Taylor v. Bell et al
MEMORANDUM ADOPTING 11 REPORT AND RECOMMENDATIONS. The Plaintiff's 11 objections are overruled and the Report of the Magistrate Judge is adopted as the opinion of the District Court. It is further ordered that the Plaintiff's 9 motion to alter or amend the judgment is denied. Finally, it is ordered that any other motions which may be pending in this cause at this time are denied. Signed by Judge Ron Clark on 10/23/11. (ljw, )
IN THE UNITED STATES DISTRICT COURT
FOR THE EASTERN DISTRICT OF TEXAS
CHARLIE RAY TAYLOR
OLIVER BELL, ET AL.
CIVIL ACTION NO. 9:11cv28
MEMORANDUM ADOPTING REPORT AND RECOMMENDATION
OF THE UNITED STATES MAGISTRATE JUDGE
AND DENYING PLAINTIFF’S MOTION TO ALTER OR AMEND THE JUDGMENT
The Plaintiff Charlie Taylor, proceeding pro se, filed this civil rights lawsuit under 42 U.S.C.
§1983 complaining of alleged violations of his constitutional rights. This Court ordered that the
matter be referred to the United States Magistrate Judge pursuant to 28 U.S.C. §636(b)(1) and (3)
and the Amended Order for the Adoption of Local Rules for the Assignment of Duties to United
States Magistrate Judges.
Taylor complained of denial of access to court, counsel, and legal materials through
restrictions on the access to legal materials given to inmates in administrative segregation. He also
complained of denial of the right to practice his religion because of “state officials” interfering with
how meals are served during Ramadan. Taylor argued that he was in “imminent danger of serious
physical injury” because of a 2007 disciplinary case which he said was still being used against him.
He also said that he was in “imminent danger” because prison officials use force and confiscate his
property when he is reduced in level within segregation, he is still housed in segregation, he cannot
get legal materials and thus cannot access the courts, and he suffers “pain in his heart” because of
seeing people refuse meals during Ramadan.
After review of the pleadings, the Magistrate Judge recommended that the lawsuit be
dismissed. The Magistrate Judge noted that Taylor has an extensive history of filing frivolous
lawsuits and thus is barred from proceeding under the in forma pauperis statute; instead, he must pay
the full filing fee or show that he is in imminent danger of serious physical injury. The Court
accepted the Magistrate Judge’s recommendation and dismissed the lawsuit on March 23, 2011.
Taylor subsequently filed a motion to alter or amend the judgment, arguing that he is in
“imminent danger” because the defendants “have superseded the Supreme Court of the United States
opinion directives for administrative segregation housed offenders by these defendants going over
the judiciary due processes pursuant to Wolff v. McDonnell [citation omitted] and pursuant to Ruiz
v. Estelle [citation omitted] this Court have put a pursuant to [sic] $350.00 filing fee over pursuant
to [sic] Access to Court Rules of federal and state books, from the law library, only offenders in
Taylor went on to refer to “Supreme Council 33 (bee hive) in Dallas,” gunnery sergeant
Carlos “White Feather” Hathcock, the Court of Yahweh coming to term perpetually on January 1,
2012, and a supposed incident in which the Magistrate Judge was “sitting in the cave on the Michael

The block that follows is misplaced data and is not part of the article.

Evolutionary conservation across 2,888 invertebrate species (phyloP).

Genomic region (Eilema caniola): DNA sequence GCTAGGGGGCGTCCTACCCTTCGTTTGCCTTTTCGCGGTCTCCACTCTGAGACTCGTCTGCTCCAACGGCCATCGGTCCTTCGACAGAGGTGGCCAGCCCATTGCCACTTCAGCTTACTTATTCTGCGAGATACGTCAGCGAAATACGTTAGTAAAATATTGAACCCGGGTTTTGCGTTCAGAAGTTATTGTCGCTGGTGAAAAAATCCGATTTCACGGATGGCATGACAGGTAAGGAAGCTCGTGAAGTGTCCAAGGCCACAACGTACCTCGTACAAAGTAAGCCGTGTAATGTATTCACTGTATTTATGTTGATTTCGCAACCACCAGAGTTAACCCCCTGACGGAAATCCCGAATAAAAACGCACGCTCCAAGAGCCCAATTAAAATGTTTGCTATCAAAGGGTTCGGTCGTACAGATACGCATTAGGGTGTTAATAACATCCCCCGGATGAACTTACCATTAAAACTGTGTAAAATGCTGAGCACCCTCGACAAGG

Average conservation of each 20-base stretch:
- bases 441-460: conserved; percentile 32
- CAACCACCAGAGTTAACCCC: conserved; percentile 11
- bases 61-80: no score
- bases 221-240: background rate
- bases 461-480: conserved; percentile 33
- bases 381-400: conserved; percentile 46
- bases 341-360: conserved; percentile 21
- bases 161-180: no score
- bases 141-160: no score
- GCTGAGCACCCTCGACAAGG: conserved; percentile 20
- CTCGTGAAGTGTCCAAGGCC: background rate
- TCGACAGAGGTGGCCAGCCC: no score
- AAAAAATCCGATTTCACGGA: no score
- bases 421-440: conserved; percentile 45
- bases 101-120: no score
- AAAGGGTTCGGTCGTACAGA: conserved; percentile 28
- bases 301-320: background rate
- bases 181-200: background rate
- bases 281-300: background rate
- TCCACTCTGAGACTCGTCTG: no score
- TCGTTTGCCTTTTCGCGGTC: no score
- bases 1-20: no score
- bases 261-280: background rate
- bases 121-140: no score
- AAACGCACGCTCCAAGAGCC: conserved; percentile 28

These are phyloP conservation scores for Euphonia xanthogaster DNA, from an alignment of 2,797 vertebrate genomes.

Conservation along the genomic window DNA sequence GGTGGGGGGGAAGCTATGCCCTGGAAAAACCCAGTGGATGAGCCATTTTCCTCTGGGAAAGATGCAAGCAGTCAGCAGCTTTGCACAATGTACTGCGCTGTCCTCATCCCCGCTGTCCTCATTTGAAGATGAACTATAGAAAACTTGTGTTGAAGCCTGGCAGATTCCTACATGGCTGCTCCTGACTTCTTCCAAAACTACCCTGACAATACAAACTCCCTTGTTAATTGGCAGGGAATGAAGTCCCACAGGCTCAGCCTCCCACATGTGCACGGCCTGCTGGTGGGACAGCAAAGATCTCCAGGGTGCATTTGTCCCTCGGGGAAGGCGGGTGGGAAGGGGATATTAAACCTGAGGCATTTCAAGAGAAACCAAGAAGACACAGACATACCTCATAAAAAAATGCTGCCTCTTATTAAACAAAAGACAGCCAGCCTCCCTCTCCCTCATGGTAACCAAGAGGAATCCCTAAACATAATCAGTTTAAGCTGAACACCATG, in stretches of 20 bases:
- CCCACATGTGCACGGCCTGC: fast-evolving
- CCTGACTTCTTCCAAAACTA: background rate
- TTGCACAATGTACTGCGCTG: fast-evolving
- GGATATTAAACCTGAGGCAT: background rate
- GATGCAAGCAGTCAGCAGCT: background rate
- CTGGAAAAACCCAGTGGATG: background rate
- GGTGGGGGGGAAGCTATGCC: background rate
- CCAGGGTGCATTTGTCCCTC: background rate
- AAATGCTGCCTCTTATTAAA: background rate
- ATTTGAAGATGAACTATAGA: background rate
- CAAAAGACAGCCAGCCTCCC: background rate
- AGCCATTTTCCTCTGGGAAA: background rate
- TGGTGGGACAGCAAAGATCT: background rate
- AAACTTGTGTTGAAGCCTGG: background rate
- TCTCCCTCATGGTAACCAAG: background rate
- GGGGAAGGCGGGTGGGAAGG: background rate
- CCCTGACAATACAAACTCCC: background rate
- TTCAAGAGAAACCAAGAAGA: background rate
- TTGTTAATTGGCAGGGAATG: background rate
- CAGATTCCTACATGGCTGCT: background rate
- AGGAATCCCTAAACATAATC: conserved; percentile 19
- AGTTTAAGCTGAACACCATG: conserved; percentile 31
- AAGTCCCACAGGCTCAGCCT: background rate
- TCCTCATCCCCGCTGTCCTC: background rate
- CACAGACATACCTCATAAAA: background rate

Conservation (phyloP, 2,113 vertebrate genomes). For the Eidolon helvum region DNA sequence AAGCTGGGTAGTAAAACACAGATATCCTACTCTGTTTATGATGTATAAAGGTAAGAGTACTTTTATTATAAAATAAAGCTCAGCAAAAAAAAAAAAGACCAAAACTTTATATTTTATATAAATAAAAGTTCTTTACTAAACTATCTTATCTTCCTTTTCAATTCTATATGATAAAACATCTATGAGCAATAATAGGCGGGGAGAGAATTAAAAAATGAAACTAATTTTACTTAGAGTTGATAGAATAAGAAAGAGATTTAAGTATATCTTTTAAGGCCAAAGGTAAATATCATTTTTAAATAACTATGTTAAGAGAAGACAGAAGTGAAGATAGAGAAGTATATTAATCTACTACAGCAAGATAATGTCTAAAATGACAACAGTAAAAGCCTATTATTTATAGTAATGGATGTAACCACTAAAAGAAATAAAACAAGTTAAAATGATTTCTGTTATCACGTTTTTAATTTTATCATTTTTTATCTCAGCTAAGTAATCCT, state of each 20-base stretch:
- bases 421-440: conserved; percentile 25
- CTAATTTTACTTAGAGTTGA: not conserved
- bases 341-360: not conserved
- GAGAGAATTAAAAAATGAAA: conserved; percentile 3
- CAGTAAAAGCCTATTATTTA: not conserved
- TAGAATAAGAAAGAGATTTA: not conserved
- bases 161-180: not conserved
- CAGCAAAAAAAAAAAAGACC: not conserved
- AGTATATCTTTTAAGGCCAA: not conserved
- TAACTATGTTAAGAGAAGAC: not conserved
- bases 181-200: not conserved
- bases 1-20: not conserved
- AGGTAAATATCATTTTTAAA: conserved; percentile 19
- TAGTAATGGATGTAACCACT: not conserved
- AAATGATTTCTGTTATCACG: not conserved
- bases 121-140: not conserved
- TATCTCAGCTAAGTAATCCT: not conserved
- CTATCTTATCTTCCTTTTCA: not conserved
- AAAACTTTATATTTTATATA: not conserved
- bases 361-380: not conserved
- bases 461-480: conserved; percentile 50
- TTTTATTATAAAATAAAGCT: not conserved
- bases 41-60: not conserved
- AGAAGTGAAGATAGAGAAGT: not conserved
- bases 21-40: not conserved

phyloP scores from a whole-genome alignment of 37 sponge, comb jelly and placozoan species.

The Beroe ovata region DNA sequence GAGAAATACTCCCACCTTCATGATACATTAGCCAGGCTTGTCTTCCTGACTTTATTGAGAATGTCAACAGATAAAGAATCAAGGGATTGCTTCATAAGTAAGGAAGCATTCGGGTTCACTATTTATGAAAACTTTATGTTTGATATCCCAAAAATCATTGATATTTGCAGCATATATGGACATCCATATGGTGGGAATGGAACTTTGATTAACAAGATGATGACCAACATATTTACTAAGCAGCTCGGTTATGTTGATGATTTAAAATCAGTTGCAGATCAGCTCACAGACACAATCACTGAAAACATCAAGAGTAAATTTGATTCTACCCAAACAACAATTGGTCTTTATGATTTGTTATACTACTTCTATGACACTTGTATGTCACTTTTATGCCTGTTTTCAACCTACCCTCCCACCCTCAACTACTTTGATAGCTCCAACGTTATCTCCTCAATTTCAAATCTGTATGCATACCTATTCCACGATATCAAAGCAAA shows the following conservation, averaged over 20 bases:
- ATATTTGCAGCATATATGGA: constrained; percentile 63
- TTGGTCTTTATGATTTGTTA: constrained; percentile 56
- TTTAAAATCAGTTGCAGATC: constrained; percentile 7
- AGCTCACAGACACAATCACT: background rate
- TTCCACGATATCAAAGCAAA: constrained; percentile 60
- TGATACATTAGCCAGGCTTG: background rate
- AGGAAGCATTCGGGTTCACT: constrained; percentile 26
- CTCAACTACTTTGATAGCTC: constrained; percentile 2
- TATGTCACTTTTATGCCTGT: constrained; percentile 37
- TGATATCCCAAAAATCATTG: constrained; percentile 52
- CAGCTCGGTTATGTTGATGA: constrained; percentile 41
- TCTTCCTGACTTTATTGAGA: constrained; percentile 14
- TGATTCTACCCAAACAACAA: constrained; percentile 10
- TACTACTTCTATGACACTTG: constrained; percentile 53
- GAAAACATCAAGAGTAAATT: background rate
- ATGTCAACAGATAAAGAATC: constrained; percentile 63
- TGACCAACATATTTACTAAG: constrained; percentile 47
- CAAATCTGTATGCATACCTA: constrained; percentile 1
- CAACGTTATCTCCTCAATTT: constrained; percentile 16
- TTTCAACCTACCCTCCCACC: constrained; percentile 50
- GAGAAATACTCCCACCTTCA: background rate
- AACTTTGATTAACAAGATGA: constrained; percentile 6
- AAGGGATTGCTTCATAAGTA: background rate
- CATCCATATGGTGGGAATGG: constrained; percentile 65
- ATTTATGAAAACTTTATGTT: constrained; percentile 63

Unit of My House of the Temple October 28, 1992, latitude line of 1000 inches.” He maintained,
incorrectly, that the Supreme Court has required that disciplinary hearings be conducted by a
committee of three persons, again says that he is being held in administrative segregation despite the
fact that prison officials refuse to honor due process, and complains that his right to religious
freedom is being violated.
On April 22, 2011, the Magistrate Judge issued a Report recommending that Taylor’s motion
to alter or amend the judgment be denied. The Magistrate Judge concluded that none of the
allegations in Taylor’s motion showed any basis for altering or amending the judgment, and none
showed that he was in imminent danger of serious physical injury.
Taylor filed objections to the Magistrate Judge’s Report on May 5 and September 14, 2011.
In his May 5 objections, Taylor argues that he is in “imminent danger” because he is on “high
profile” status, meaning that his cell is searched every day. He refers to a disciplinary case he
received and says that he was going to be released from administrative segregation in February but
that his release was stopped by TDCJ-CID Director Rick Thaler. He also asserts that disciplinary
committees must be made up of three members and says that the committee must “reflect the ethnic
races of the prison population,” including a requirement that if the prisoner is African-American, one
of the officers must be as well. Taylor also raises other issues, but none of these show that he is in
imminent danger of serious physical injury. His September 14 objections present the same claims
as in his earlier objections, and are equally meritless.
The Court has conducted a careful de novo review of the pleadings in this cause, the Report
of the Magistrate Judge, and the Plaintiff’s objections thereto. Upon such de novo review, the Court
has concluded that the Report of the Magistrate Judge is correct and that the Plaintiff’s objections
are without merit. It is accordingly
ORDERED that the Plaintiff’s objections are overruled and the Report of the Magistrate
Judge (docket no. 11) is ADOPTED as the opinion of the District Court. It is further
ORDERED that the Plaintiff’s motion to alter or amend the judgment (docket no. 9) is hereby
DENIED. Finally, it is
ORDERED that any other motions which may be pending in this cause at this time are hereby
So ORDERED and SIGNED this 23 day of October, 2011.
Ron Clark, United States District Judge
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